As a freelancer you will need to distinguish yourself from your competitors – you don’t have the ‘brand’ that a high street business has. ‘In order to grow the business,’ bookkeeper Jo McAllister says, ‘a qualification really helps.’ Having completed her AAT qualification in October, Jo is proud that ‘this gives people confidence in you and I use the letters after my name in every communication I send out.’ Clients also know that you will be committed to doing CPD – ‘this is a good selling point because it means you’re not just somebody operating from a spare room. I recently signed a mortgage statement for someone, for example, which I couldn’t do before I was qualified.’
Whilst word of mouth is likely to be a key advantage, bookkeeping as a profession is one that particularly benefits from accreditation. ‘Because accountancy isn’t a protected profession, anyone can say they are an accountant or a bookkeeper,’ says Jo. ‘Many are perfectly qualified by experience – but it’s good to be able to say I am AAT-licensed, that I have a certificate and insurance, and that I follow everything that needs to be followed. You can reflect this in your rates – there may be others who are cheaper, but do they know what they’re talking about?’
Technology is the enabler
‘Many accountancy and payroll programmes are now cloud-based,’ Adele says, ‘which means you’re not tied to your own computer or laptop and can access through any computer. If, for example, you’re on holiday and a client urgently needs some information – you can access it and carry on with your business.’ Adele uses a cloud-based system designed for small companies that offers ‘fixed land line, mobile number and internet access on an iPad or laptop through a single platform, with the bonus of audio and video conferencing.’ The key is to work out what you want from your technology – what suits you as an individual. ‘If I fancy taking my lunch break on the beach, I am still contactable; meaning I don’t lose business, whilst adding better customer service as they can reach me at any time.’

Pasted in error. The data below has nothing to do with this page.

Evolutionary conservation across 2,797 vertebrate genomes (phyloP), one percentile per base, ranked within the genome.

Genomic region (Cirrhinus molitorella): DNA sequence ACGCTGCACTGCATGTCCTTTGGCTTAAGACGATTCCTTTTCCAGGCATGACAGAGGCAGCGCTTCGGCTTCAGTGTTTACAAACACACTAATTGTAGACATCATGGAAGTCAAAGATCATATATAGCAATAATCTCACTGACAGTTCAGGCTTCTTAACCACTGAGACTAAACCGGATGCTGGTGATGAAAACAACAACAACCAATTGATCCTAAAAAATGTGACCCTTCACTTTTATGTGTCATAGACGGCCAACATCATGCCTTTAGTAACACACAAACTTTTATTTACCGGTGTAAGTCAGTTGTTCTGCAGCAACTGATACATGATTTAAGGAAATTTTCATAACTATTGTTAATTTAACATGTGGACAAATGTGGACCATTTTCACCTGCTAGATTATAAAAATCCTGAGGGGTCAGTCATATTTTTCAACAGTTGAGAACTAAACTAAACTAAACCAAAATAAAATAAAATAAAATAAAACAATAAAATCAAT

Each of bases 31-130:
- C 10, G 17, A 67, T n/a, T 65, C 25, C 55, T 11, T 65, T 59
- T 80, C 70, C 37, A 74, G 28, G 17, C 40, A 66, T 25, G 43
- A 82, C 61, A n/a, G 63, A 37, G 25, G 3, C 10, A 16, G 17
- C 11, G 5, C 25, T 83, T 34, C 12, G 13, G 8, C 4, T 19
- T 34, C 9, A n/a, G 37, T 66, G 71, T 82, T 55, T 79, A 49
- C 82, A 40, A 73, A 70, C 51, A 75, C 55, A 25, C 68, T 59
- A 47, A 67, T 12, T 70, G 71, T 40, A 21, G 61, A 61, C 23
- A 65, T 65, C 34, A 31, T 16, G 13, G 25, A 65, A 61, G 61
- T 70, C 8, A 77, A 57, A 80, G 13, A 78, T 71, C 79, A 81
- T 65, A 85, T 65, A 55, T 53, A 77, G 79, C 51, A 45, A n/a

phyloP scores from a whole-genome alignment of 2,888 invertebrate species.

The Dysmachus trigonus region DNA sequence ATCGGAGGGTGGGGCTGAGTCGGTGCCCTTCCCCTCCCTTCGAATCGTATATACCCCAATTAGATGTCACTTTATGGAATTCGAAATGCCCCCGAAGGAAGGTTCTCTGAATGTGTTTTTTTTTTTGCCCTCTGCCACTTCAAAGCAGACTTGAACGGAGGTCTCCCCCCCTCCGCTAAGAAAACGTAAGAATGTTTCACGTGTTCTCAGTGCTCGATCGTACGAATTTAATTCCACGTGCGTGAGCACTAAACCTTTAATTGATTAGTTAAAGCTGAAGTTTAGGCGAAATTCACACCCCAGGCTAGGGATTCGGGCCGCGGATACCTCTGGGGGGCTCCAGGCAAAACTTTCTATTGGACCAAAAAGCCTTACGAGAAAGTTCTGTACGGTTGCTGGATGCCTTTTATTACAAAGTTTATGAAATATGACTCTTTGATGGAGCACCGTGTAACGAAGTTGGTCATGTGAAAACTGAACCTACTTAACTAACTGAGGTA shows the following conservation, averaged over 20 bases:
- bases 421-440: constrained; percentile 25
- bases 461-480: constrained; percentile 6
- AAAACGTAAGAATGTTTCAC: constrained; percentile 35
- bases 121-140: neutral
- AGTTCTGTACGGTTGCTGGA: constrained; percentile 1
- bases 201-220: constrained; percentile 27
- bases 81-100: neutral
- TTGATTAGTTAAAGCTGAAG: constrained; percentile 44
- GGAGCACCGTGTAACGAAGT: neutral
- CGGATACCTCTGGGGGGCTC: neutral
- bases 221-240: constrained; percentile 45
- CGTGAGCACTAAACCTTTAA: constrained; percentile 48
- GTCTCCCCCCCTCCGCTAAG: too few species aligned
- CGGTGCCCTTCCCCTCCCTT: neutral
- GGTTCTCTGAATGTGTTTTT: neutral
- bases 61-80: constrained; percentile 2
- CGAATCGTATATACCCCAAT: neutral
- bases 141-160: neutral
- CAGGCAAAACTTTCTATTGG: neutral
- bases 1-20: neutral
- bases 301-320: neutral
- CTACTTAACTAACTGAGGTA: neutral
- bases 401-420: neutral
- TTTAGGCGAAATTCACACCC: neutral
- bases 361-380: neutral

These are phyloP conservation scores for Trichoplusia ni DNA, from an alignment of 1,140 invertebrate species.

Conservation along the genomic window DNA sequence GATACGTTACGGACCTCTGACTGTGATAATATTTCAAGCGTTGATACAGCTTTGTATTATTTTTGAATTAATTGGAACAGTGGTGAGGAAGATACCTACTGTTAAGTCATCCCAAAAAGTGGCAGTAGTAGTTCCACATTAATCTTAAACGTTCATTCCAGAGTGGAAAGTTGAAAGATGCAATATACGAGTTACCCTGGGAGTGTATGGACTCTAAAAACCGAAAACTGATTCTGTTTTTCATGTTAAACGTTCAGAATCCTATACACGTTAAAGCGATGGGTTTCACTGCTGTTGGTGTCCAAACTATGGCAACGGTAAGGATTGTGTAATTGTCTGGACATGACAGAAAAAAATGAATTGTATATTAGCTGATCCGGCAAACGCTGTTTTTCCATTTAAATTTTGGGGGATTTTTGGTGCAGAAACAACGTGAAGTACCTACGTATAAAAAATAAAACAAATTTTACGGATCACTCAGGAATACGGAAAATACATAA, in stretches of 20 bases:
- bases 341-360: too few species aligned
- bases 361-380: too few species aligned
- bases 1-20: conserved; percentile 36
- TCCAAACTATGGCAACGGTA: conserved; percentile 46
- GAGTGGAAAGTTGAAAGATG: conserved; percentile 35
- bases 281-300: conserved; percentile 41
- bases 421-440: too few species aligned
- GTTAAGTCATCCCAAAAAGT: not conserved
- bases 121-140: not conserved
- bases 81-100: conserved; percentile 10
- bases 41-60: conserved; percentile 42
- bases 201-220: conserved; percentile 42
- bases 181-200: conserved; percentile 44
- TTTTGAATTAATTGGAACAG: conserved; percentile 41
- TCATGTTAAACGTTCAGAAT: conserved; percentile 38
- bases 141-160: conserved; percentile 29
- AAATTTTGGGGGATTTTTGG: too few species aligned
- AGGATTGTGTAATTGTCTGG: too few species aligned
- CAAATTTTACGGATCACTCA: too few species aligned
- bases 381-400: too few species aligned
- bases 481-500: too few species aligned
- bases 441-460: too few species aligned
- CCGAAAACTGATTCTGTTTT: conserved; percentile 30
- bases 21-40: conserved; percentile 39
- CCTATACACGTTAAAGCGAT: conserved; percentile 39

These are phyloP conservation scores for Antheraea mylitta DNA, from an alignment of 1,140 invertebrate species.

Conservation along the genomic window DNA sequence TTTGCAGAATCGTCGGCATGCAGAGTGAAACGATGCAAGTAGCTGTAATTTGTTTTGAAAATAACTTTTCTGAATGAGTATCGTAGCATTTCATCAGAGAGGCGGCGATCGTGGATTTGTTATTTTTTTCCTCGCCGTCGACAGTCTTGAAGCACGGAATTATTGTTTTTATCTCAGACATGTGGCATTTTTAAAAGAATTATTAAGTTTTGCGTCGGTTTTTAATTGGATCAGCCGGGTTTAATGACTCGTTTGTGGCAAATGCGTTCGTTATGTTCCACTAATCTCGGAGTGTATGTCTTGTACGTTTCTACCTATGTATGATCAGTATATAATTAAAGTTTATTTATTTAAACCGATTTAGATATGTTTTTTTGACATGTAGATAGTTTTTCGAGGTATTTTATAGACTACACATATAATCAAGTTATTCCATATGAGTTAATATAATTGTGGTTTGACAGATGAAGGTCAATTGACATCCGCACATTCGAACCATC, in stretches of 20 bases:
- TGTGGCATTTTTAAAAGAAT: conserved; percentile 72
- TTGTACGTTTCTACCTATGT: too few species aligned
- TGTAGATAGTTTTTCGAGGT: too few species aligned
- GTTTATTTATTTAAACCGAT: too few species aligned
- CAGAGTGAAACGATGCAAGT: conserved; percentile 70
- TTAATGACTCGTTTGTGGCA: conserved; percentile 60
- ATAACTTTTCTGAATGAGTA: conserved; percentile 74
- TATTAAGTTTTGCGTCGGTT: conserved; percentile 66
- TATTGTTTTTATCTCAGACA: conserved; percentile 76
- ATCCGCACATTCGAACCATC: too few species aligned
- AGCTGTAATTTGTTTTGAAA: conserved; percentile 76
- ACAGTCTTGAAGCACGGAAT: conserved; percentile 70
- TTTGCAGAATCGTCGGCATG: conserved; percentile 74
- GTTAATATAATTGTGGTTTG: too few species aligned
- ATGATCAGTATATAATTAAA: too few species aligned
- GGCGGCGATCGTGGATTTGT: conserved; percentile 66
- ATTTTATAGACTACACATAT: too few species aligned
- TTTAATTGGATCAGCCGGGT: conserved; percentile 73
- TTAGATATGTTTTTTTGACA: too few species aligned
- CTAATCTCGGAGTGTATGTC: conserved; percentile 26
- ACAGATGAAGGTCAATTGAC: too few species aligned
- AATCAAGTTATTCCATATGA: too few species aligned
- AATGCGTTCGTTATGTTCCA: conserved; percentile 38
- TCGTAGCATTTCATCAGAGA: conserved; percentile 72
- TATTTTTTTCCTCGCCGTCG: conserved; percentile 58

Getting the software up and running can take time, ‘so in your first couple of years, consider paying for the extra telephone support on offer to help use it,’ Adele recommends. ‘This can save hours of trawling the internet for advice and ultimately gives you more time to carry on the business – saving stress and worry when something goes wrong and you don’t know how to fix it!’
Finally, going solo means you are in charge of your time. ‘It’s convenient to fit around my son,’ says Jo McAllister. ‘For women in particular, being a bookkeeper can an excellent career choice because it helps you juggle earning a living whilst bringing up small children. You don’t have to work 9-5,’ Jo adds; ‘you can do a couple of hours in the evening or early in the morning.’ This again gives you the chance to offer better service. ‘The majority of my clients want to see me in the evening as they have children too – everyone benefits.’
Adele agrees. ‘Most of all, have fun and enjoy your work. This was the reason you wanted to work for yourself in the first place – to be your own boss. So be kind to yourself!’
Mark Blayney Stuart is Business Journalist of the Year, Wales Media Awards 2017 and Former Head of Research at the Chartered Institute of Marketing.